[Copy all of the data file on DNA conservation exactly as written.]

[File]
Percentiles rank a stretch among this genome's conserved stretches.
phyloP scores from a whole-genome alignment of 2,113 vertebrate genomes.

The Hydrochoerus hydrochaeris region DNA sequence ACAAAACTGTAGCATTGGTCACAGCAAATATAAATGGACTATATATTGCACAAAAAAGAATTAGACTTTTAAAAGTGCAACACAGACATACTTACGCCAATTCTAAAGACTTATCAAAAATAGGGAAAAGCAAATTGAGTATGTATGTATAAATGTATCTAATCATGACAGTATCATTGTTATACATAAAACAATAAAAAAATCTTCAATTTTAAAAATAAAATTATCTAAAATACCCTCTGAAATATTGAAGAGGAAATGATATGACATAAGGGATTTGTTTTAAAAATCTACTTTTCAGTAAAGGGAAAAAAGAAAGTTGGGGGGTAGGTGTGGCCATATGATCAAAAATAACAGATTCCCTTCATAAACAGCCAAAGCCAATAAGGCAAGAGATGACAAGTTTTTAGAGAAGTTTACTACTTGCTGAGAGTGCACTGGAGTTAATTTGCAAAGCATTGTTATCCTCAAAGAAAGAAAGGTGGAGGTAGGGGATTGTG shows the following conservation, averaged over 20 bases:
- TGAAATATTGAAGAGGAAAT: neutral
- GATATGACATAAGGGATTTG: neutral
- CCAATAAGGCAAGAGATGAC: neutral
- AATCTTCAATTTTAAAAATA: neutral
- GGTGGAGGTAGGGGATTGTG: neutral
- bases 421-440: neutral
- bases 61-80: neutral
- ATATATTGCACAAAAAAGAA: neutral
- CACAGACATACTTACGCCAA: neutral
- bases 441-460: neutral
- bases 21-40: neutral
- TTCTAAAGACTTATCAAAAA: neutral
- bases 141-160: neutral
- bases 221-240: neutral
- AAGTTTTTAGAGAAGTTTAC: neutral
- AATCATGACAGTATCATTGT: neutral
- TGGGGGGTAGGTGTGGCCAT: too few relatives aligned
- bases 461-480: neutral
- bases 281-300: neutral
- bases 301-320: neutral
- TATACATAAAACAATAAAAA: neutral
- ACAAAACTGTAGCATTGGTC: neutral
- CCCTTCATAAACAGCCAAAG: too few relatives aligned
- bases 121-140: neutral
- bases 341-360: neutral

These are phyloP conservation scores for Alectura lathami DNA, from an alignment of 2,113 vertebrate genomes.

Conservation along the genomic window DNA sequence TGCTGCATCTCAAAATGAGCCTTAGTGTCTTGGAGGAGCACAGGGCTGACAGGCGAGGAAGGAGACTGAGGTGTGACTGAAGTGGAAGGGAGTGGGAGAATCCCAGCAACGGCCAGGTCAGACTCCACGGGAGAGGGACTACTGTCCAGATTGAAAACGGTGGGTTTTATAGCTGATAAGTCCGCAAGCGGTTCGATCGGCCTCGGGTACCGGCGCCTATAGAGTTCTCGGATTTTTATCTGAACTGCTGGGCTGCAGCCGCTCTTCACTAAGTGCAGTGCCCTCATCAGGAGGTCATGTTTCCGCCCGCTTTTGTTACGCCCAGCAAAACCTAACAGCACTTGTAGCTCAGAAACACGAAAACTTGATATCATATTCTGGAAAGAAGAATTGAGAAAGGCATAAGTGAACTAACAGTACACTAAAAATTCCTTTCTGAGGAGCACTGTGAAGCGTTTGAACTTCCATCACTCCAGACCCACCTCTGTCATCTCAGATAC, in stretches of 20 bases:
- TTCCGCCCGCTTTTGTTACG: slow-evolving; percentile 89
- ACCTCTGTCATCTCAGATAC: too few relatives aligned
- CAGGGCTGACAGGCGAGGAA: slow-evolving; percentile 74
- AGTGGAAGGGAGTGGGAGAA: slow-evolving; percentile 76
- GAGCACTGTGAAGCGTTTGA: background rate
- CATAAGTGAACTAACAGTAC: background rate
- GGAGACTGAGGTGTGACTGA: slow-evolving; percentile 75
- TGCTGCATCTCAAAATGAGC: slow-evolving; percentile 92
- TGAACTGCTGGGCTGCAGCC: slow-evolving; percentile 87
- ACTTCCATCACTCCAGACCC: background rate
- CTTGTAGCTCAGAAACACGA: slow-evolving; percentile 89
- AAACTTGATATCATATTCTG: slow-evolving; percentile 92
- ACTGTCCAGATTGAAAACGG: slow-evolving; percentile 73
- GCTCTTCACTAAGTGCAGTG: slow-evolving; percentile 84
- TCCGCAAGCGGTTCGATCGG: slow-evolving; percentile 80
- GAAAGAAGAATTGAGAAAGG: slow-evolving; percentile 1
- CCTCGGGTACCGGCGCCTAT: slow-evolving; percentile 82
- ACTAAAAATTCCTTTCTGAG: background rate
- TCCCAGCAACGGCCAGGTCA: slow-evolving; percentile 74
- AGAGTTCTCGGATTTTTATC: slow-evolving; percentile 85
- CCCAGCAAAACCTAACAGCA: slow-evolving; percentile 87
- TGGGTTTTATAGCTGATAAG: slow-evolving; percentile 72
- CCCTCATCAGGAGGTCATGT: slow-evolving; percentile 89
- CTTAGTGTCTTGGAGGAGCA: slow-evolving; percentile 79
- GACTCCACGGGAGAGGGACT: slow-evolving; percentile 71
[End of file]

Percentiles rank a stretch among this genome's conserved stretches.
phyloP scores from a whole-genome alignment of 2,113 vertebrate genomes.

The Hydrochoerus hydrochaeris region DNA sequence ACAAAACTGTAGCATTGGTCACAGCAAATATAAATGGACTATATATTGCACAAAAAAGAATTAGACTTTTAAAAGTGCAACACAGACATACTTACGCCAATTCTAAAGACTTATCAAAAATAGGGAAAAGCAAATTGAGTATGTATGTATAAATGTATCTAATCATGACAGTATCATTGTTATACATAAAACAATAAAAAAATCTTCAATTTTAAAAATAAAATTATCTAAAATACCCTCTGAAATATTGAAGAGGAAATGATATGACATAAGGGATTTGTTTTAAAAATCTACTTTTCAGTAAAGGGAAAAAAGAAAGTTGGGGGGTAGGTGTGGCCATATGATCAAAAATAACAGATTCCCTTCATAAACAGCCAAAGCCAATAAGGCAAGAGATGACAAGTTTTTAGAGAAGTTTACTACTTGCTGAGAGTGCACTGGAGTTAATTTGCAAAGCATTGTTATCCTCAAAGAAAGAAAGGTGGAGGTAGGGGATTGTG shows the following conservation, averaged over 20 bases:
- TGAAATATTGAAGAGGAAAT: neutral
- GATATGACATAAGGGATTTG: neutral
- CCAATAAGGCAAGAGATGAC: neutral
- AATCTTCAATTTTAAAAATA: neutral
- GGTGGAGGTAGGGGATTGTG: neutral
- bases 421-440: neutral
- bases 61-80: neutral
- ATATATTGCACAAAAAAGAA: neutral
- CACAGACATACTTACGCCAA: neutral
- bases 441-460: neutral
- bases 21-40: neutral
- TTCTAAAGACTTATCAAAAA: neutral
- bases 141-160: neutral
- bases 221-240: neutral
- AAGTTTTTAGAGAAGTTTAC: neutral
- AATCATGACAGTATCATTGT: neutral
- TGGGGGGTAGGTGTGGCCAT: too few relatives aligned
- bases 461-480: neutral
- bases 281-300: neutral
- bases 301-320: neutral
- TATACATAAAACAATAAAAA: neutral
- ACAAAACTGTAGCATTGGTC: neutral
- CCCTTCATAAACAGCCAAAG: too few relatives aligned
- bases 121-140: neutral
- bases 341-360: neutral

These are phyloP conservation scores for Alectura lathami DNA, from an alignment of 2,113 vertebrate genomes.

Conservation along the genomic window DNA sequence TGCTGCATCTCAAAATGAGCCTTAGTGTCTTGGAGGAGCACAGGGCTGACAGGCGAGGAAGGAGACTGAGGTGTGACTGAAGTGGAAGGGAGTGGGAGAATCCCAGCAACGGCCAGGTCAGACTCCACGGGAGAGGGACTACTGTCCAGATTGAAAACGGTGGGTTTTATAGCTGATAAGTCCGCAAGCGGTTCGATCGGCCTCGGGTACCGGCGCCTATAGAGTTCTCGGATTTTTATCTGAACTGCTGGGCTGCAGCCGCTCTTCACTAAGTGCAGTGCCCTCATCAGGAGGTCATGTTTCCGCCCGCTTTTGTTACGCCCAGCAAAACCTAACAGCACTTGTAGCTCAGAAACACGAAAACTTGATATCATATTCTGGAAAGAAGAATTGAGAAAGGCATAAGTGAACTAACAGTACACTAAAAATTCCTTTCTGAGGAGCACTGTGAAGCGTTTGAACTTCCATCACTCCAGACCCACCTCTGTCATCTCAGATAC, in stretches of 20 bases:
- TTCCGCCCGCTTTTGTTACG: slow-evolving; percentile 89
- ACCTCTGTCATCTCAGATAC: too few relatives aligned
- CAGGGCTGACAGGCGAGGAA: slow-evolving; percentile 74
- AGTGGAAGGGAGTGGGAGAA: slow-evolving; percentile 76
- GAGCACTGTGAAGCGTTTGA: background rate
- CATAAGTGAACTAACAGTAC: background rate
- GGAGACTGAGGTGTGACTGA: slow-evolving; percentile 75
- TGCTGCATCTCAAAATGAGC: slow-evolving; percentile 92
- TGAACTGCTGGGCTGCAGCC: slow-evolving; percentile 87
- ACTTCCATCACTCCAGACCC: background rate
- CTTGTAGCTCAGAAACACGA: slow-evolving; percentile 89
- AAACTTGATATCATATTCTG: slow-evolving; percentile 92
- ACTGTCCAGATTGAAAACGG: slow-evolving; percentile 73
- GCTCTTCACTAAGTGCAGTG: slow-evolving; percentile 84
- TCCGCAAGCGGTTCGATCGG: slow-evolving; percentile 80
- GAAAGAAGAATTGAGAAAGG: slow-evolving; percentile 1
- CCTCGGGTACCGGCGCCTAT: slow-evolving; percentile 82
- ACTAAAAATTCCTTTCTGAG: background rate
- TCCCAGCAACGGCCAGGTCA: slow-evolving; percentile 74
- AGAGTTCTCGGATTTTTATC: slow-evolving; percentile 85
- CCCAGCAAAACCTAACAGCA: slow-evolving; percentile 87
- TGGGTTTTATAGCTGATAAG: slow-evolving; percentile 72
- CCCTCATCAGGAGGTCATGT: slow-evolving; percentile 89
- CTTAGTGTCTTGGAGGAGCA: slow-evolving; percentile 79
- GACTCCACGGGAGAGGGACT: slow-evolving; percentile 71